key; Medina and Poe, B. J. Iloadley; New
London, G. H. Uartupeet North and South
Amherst 0. F, English; Oberlla, O. Badgley;
Penfleld and Litchfield, O. Lawrence, (one to
be supplied); Plttafield and KlptosuU. Rich
ards; Royal ton and Bennett's.L.L.AUtthews;
RlehBeld and Bath, E. II. Bush; Bonth Brook
lyn, to be supplied; Strong-still.- P. D. Brush;
Wellington, W. C. Dawson.
W. O.Ward, professor In Baldwin University,
and member Jennings avenue quarterly con
W.CPearce, professor In Baldwin University,
member Berea quarterly conference.
J. P. Mills, Bute Secretary American Bab-
bath Union, member Jennings avenue quar
terly conference, .
Gallon district, A. J. Lyon. P. E.-Ashley,
supplied; Bucyrus, J. 8. Reager; Caledonia, J.
Whltwortht Cardlngton. 11. 0. Martlndalei
Crestline, W. Vepleri Delaware, Grace Church,
M. L. Wilson; Delaware circuit, Thomas Stiug-
glea; Galena, B. F. Bell; Gallon, M. J. Keyes;
Iberia, J. Crawford; Latlnbervllle, J. L Saa
ford; Levering. W. W.Long; Mt. Gllead.S. T.
Dunbar; Nevada, E. 8. Tompkins; Osceola, A.
K. Owen; West&eld, G. A. Petersi Woodbory,
A. E. Thomas.
W.F.Wtaltlock. Professor C.H. Owens Coll.'
Agent 0. W, University, member Grace eharca
J. W. Mendenhall, editor Methodist Review.
M. J. Warner, professor la Baldwin Univer
sity, member Crestline quarterly conference. 1
Mansfield, G. A. Hughes, P. E., Ashlaad:
Ashland, George Mather; Belleville, A. PhlU
pot: Greenwich, A. MeCnllough; Hayeavllla,
E. L. Warner; Huntington, u be supplied;
Jefferson and Maple Grove, D. Onstott; J
romevllle, Jesse Williams; Loudonvllle, J. M.
K. Barnes; Mansfield, N.B. Albrights Nova,
J. W. Thompson; New Washington, 8. Zi
Kauffman; Ontario. E. D. Barnett; Orange and
Polk, R, M. fader; Pavonla, J. B. Barron;
Perryvtlle and Jelloway, to be supplied! Ply
mouth, H. 8. Place; Bavannab, A. F, Cpp;
Shelby, 0. A. Reeder. Jr.; Bhlloh, 0. M. Ash-
Ml. Vernon-O. W. Ball, P. E Mt Veraon,
0.; A vondale, Joseph Lang; Centerburg. 0. 0.
Ball; ChestenHle, 8. E. Idlemani Danville, 0.
W. Walker; Democracy, M. B. Mead; Frede
rlcktown, James Torbetti Gambler. W. R.
Chasei Homer, C, F. Irish; Keen., J. D. Lea;
Klllbuck, B. D. Jonen. Mohawk Village, J. W-
Eastmam Mt, Vernon, A. D. Knapp; New
Comerstowo, H. B. Palmer; New Moscow, W.
B.Taggart; Bosom, T,H. D. Harrold; Sparta,
U.. W. Dennlsi Utlca and Martlnsbnrg, C, I.
Rnssell; West Bedford, J. T, Hoak.
Sandusky district, John Mitchell, P. E., Nor
. walk, O.t Bellevue, C. Galltmore; Berlin
Heights, M. W. Mylander; Bloomvllle and
M el more, C. A. Wuestenbergi Brighton, 0. A.
Rutlege; Chicago, O. Pearcei Clarksfleld and
Barretts, B. H. Sluts; Clyde, L. K. Warner;
Clyde Circuit, J. T. N. Braltawaltei East
Townsend, I. b. Wolfe; Green Bprliga, M, B
Sphar; Milan, G. M. Knapp; Monroevllle, B.J.
Mills; North Fairfield and Delphi, J. H. John,
son; Norwalk, V. Persona; Olena, A. A. Balli
Perkins, James Gray; Republic, T. J. Gardi
Bandusky, Trinity, J. F. Brant: Sycamore, Ben
mas Hushouri Tiffin, St. Paul's, W. F. McDow
ell; Vermillion, 0. W, Watters; Wakeman, J.
Wooster district, P. B. Btroup, P. E. Apple
Creek. T. Bcantleburyt Blake's Mills, M. T.
Bcarlboroughi Bnrbank, P. Kelseri Canal Do
ver, T. J. Dunban Canal Fulton, CD. Patter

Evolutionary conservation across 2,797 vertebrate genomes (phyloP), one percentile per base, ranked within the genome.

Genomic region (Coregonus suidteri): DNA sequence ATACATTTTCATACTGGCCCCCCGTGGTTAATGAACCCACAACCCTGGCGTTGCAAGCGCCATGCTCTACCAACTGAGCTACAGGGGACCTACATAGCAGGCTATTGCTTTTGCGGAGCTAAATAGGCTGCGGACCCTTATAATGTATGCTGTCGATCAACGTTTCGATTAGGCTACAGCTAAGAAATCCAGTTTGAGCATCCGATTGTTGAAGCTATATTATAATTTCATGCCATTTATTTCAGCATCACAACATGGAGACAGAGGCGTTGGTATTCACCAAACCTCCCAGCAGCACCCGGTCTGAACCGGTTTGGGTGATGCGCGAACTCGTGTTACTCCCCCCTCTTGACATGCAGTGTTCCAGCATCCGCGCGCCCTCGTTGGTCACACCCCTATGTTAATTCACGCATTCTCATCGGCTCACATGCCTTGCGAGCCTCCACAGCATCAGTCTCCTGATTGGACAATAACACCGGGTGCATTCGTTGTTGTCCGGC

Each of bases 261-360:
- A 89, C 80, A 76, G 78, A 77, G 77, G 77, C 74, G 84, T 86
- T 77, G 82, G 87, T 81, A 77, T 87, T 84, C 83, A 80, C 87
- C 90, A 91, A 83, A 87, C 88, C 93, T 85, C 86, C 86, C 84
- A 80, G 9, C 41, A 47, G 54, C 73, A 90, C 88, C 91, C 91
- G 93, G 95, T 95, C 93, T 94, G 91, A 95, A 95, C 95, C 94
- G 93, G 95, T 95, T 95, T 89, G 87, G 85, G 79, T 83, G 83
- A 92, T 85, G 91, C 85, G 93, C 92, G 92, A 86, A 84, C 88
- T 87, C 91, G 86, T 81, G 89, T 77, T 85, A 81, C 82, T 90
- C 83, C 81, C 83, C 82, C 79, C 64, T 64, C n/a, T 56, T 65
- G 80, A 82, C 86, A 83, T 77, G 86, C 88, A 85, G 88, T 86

son; Dslton. 0. M. Gay; Doyleston, 0. W. Pep
pen Fredericksburg, F. G. MoCauley; Lodl
and Chatham, B. Scholseri LeRoy, A, 0. Ruff;
Millersburg, A. Pollocki Nashville. 0. 8.
Stocking; New Portage, 8. R. Bqulrei Bbreve,
N. W. Wager; Bpenoer, L. M. Bnyderi Wads
worth, O.T. Johnson; West Salem, E. T. Hsg
erman; WUmot 1- L. Smith; Wooster, R. T
G. W. Collier, chaplala United States army.
memoerol wooster quarterly eonferenee.
W. A.Wood.S. J.MoCann.and J. S. West,
left without appointment to attend some one
of eur schools.
NEW GOODS !
Our Xcvr Goods, just re
ceived from H" . Y., make our
stock complete in all depart
ments, and in Dress Goods
especially we can 6how every
variety, Irom the cheapest to
the best. The new fall shades
are more choice than ever be
fore, and in bordered goods
we !have reds, browns, blues
and greens in all their varied
hues, while in plain goods
the selections are equally
good and much larger.
berges and Cashmeres, al
ways servicable and stylish,
we have in all colors, as well
as the new Suitings in differ
ent weaves. There are no
more popular goods at pres
ent than Briliantines; these
we have in blacks and col
orcd and in all black goods,
Silk Warp Henriettas and
others in endless variety.
Black Silk, now so indis
pensable, we have in the best
makes and can give you new
and stylish trimming for
"We wish to call special at
tention to our Trimming Silk
in Persian colors, which are
reallv exnuisite and iust the
thing ' to give the finishing
touch to a dark dress. Be
sides these we have a fine
line of striped Surahs in all
colors. we have never be
fore been able to offer such
an elegant assortment of Silk
Plushes as at the present
time, and can furnish them
in any and all shades.
-srr i tj
w e nave in ljaaies ana
Children's Underwear a fine
stock, and our Hosiery is of
This week we shall open a
full line of Fall and Winter
Cloaks, varying in price from
$5.00 to 150.00.
Has got a
He has recently
of tlie same shirt that he has
been selling at 60c. each
at such a price as will
- enable him to set
You can see a few of them in his
window. We have all of the
sizes now, but they will
not last long, as the
price is only about
half their value.-
E. E. GOODRICH, Clothier,
Next door to P. O.
A BIG CHANGE TO MAKE MONEY!!
Stock b Clothing
Cents On The Dollar
For the Entire Stock.
On account of failing in health I am
compelled to retire from business, is the
reason assigned for making the above un
precedented offer. .The stock consists of
Selected Winter Goods, with no shoddy to
mislead the purchaser.'
VERY TRULY, j '
' i '
Liberty St., Wellington, O. .
bought 30 dozen